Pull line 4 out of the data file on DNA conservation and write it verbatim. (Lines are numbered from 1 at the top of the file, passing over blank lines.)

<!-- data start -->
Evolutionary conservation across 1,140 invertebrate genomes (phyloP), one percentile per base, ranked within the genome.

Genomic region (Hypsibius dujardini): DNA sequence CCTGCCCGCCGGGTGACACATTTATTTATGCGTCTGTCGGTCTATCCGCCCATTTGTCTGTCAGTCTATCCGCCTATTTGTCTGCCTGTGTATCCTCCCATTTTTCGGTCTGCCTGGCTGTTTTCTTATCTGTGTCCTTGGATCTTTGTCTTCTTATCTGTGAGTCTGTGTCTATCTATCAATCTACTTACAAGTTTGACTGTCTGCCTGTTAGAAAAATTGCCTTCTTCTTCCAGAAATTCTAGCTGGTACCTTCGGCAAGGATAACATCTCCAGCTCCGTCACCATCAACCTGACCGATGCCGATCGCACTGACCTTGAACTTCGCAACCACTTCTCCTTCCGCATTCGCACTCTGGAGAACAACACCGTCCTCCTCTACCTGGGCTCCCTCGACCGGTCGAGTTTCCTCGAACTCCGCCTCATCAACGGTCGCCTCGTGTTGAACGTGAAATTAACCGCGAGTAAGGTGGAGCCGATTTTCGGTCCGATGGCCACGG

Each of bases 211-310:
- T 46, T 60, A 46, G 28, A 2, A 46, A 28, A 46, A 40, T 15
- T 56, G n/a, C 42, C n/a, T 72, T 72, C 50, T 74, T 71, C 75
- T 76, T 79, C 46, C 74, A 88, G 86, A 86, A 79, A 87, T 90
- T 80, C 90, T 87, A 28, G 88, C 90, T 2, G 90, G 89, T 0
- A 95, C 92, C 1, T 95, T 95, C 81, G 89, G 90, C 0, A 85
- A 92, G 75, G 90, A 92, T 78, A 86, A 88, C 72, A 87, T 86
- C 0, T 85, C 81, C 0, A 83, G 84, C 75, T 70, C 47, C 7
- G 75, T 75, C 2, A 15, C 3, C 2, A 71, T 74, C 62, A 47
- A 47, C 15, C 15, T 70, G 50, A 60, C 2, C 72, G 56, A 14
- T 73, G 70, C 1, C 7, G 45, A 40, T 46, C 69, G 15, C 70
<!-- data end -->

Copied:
- T 46, T 60, A 46, G 28, A 2, A 46, A 28, A 46, A 40, T 15